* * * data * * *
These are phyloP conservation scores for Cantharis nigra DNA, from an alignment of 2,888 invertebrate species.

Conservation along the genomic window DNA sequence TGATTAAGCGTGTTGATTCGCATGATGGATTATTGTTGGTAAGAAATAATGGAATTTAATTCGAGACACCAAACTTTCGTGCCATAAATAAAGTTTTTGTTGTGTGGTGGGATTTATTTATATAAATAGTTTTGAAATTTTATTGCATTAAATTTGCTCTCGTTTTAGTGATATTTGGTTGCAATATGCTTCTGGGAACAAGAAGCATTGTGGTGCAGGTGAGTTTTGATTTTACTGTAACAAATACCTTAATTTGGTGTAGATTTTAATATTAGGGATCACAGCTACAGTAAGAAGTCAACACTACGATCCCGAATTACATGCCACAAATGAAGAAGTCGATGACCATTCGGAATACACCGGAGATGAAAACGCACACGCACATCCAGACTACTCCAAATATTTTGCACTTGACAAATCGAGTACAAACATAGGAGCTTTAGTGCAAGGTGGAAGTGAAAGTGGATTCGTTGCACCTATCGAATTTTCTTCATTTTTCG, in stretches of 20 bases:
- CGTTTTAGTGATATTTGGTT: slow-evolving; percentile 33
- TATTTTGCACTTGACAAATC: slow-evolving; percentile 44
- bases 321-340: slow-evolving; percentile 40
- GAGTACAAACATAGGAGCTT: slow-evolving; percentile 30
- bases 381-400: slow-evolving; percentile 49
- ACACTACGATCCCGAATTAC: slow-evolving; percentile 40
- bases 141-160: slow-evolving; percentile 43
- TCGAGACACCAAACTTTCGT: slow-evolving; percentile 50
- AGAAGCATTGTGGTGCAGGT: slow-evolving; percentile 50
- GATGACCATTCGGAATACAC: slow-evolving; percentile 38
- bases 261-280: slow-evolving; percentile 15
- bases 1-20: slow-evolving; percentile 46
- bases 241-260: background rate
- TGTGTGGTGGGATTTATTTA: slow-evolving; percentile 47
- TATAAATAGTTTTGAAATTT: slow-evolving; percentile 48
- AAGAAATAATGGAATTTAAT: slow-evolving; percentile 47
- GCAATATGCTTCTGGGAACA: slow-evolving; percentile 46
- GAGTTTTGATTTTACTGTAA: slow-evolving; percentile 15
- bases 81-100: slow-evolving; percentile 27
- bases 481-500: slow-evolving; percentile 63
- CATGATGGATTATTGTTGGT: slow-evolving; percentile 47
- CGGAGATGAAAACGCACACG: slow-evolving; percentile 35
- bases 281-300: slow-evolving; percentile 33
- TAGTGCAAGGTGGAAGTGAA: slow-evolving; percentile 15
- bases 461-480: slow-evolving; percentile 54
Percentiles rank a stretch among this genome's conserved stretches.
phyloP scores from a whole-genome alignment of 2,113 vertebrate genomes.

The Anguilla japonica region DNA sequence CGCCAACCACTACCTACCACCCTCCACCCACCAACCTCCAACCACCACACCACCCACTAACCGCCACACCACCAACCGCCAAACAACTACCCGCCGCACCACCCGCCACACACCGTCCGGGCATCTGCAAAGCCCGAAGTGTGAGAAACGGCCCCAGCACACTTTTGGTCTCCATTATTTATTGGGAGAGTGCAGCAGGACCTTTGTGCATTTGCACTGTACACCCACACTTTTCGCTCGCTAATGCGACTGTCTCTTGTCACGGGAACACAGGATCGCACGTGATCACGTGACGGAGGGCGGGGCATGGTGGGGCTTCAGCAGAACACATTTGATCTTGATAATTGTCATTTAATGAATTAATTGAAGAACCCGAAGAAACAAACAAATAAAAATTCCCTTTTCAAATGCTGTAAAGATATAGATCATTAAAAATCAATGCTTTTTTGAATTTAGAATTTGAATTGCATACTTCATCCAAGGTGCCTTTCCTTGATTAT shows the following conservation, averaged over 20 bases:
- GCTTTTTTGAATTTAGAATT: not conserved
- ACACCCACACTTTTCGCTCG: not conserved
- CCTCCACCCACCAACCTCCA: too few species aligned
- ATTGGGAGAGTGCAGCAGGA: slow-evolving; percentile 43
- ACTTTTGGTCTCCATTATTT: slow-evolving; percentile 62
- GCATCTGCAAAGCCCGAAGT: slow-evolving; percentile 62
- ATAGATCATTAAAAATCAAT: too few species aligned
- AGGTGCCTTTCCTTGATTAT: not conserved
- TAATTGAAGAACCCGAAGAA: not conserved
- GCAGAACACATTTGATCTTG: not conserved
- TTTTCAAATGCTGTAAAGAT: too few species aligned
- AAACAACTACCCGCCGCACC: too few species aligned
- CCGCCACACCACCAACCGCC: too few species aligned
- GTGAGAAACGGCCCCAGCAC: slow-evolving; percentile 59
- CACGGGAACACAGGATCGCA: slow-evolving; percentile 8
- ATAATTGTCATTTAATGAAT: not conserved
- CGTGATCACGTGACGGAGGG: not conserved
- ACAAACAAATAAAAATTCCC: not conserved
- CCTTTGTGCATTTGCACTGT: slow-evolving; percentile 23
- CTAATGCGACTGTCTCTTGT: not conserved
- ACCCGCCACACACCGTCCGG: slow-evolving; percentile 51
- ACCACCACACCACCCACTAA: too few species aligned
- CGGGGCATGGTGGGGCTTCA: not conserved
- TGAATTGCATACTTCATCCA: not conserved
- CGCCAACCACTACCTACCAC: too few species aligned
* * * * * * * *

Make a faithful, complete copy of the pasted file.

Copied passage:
These are phyloP conservation scores for Cantharis nigra DNA, from an alignment of 2,888 invertebrate species.

Conservation along the genomic window DNA sequence TGATTAAGCGTGTTGATTCGCATGATGGATTATTGTTGGTAAGAAATAATGGAATTTAATTCGAGACACCAAACTTTCGTGCCATAAATAAAGTTTTTGTTGTGTGGTGGGATTTATTTATATAAATAGTTTTGAAATTTTATTGCATTAAATTTGCTCTCGTTTTAGTGATATTTGGTTGCAATATGCTTCTGGGAACAAGAAGCATTGTGGTGCAGGTGAGTTTTGATTTTACTGTAACAAATACCTTAATTTGGTGTAGATTTTAATATTAGGGATCACAGCTACAGTAAGAAGTCAACACTACGATCCCGAATTACATGCCACAAATGAAGAAGTCGATGACCATTCGGAATACACCGGAGATGAAAACGCACACGCACATCCAGACTACTCCAAATATTTTGCACTTGACAAATCGAGTACAAACATAGGAGCTTTAGTGCAAGGTGGAAGTGAAAGTGGATTCGTTGCACCTATCGAATTTTCTTCATTTTTCG, in stretches of 20 bases:
- CGTTTTAGTGATATTTGGTT: slow-evolving; percentile 33
- TATTTTGCACTTGACAAATC: slow-evolving; percentile 44
- bases 321-340: slow-evolving; percentile 40
- GAGTACAAACATAGGAGCTT: slow-evolving; percentile 30
- bases 381-400: slow-evolving; percentile 49
- ACACTACGATCCCGAATTAC: slow-evolving; percentile 40
- bases 141-160: slow-evolving; percentile 43
- TCGAGACACCAAACTTTCGT: slow-evolving; percentile 50
- AGAAGCATTGTGGTGCAGGT: slow-evolving; percentile 50
- GATGACCATTCGGAATACAC: slow-evolving; percentile 38
- bases 261-280: slow-evolving; percentile 15
- bases 1-20: slow-evolving; percentile 46
- bases 241-260: background rate
- TGTGTGGTGGGATTTATTTA: slow-evolving; percentile 47
- TATAAATAGTTTTGAAATTT: slow-evolving; percentile 48
- AAGAAATAATGGAATTTAAT: slow-evolving; percentile 47
- GCAATATGCTTCTGGGAACA: slow-evolving; percentile 46
- GAGTTTTGATTTTACTGTAA: slow-evolving; percentile 15
- bases 81-100: slow-evolving; percentile 27
- bases 481-500: slow-evolving; percentile 63
- CATGATGGATTATTGTTGGT: slow-evolving; percentile 47
- CGGAGATGAAAACGCACACG: slow-evolving; percentile 35
- bases 281-300: slow-evolving; percentile 33
- TAGTGCAAGGTGGAAGTGAA: slow-evolving; percentile 15
- bases 461-480: slow-evolving; percentile 54
Percentiles rank a stretch among this genome's conserved stretches.
phyloP scores from a whole-genome alignment of 2,113 vertebrate genomes.

The Anguilla japonica region DNA sequence CGCCAACCACTACCTACCACCCTCCACCCACCAACCTCCAACCACCACACCACCCACTAACCGCCACACCACCAACCGCCAAACAACTACCCGCCGCACCACCCGCCACACACCGTCCGGGCATCTGCAAAGCCCGAAGTGTGAGAAACGGCCCCAGCACACTTTTGGTCTCCATTATTTATTGGGAGAGTGCAGCAGGACCTTTGTGCATTTGCACTGTACACCCACACTTTTCGCTCGCTAATGCGACTGTCTCTTGTCACGGGAACACAGGATCGCACGTGATCACGTGACGGAGGGCGGGGCATGGTGGGGCTTCAGCAGAACACATTTGATCTTGATAATTGTCATTTAATGAATTAATTGAAGAACCCGAAGAAACAAACAAATAAAAATTCCCTTTTCAAATGCTGTAAAGATATAGATCATTAAAAATCAATGCTTTTTTGAATTTAGAATTTGAATTGCATACTTCATCCAAGGTGCCTTTCCTTGATTAT shows the following conservation, averaged over 20 bases:
- GCTTTTTTGAATTTAGAATT: not conserved
- ACACCCACACTTTTCGCTCG: not conserved
- CCTCCACCCACCAACCTCCA: too few species aligned
- ATTGGGAGAGTGCAGCAGGA: slow-evolving; percentile 43
- ACTTTTGGTCTCCATTATTT: slow-evolving; percentile 62
- GCATCTGCAAAGCCCGAAGT: slow-evolving; percentile 62
- ATAGATCATTAAAAATCAAT: too few species aligned
- AGGTGCCTTTCCTTGATTAT: not conserved
- TAATTGAAGAACCCGAAGAA: not conserved
- GCAGAACACATTTGATCTTG: not conserved
- TTTTCAAATGCTGTAAAGAT: too few species aligned
- AAACAACTACCCGCCGCACC: too few species aligned
- CCGCCACACCACCAACCGCC: too few species aligned
- GTGAGAAACGGCCCCAGCAC: slow-evolving; percentile 59
- CACGGGAACACAGGATCGCA: slow-evolving; percentile 8
- ATAATTGTCATTTAATGAAT: not conserved
- CGTGATCACGTGACGGAGGG: not conserved
- ACAAACAAATAAAAATTCCC: not conserved
- CCTTTGTGCATTTGCACTGT: slow-evolving; percentile 23
- CTAATGCGACTGTCTCTTGT: not conserved
- ACCCGCCACACACCGTCCGG: slow-evolving; percentile 51
- ACCACCACACCACCCACTAA: too few species aligned
- CGGGGCATGGTGGGGCTTCA: not conserved
- TGAATTGCATACTTCATCCA: not conserved
- CGCCAACCACTACCTACCAC: too few species aligned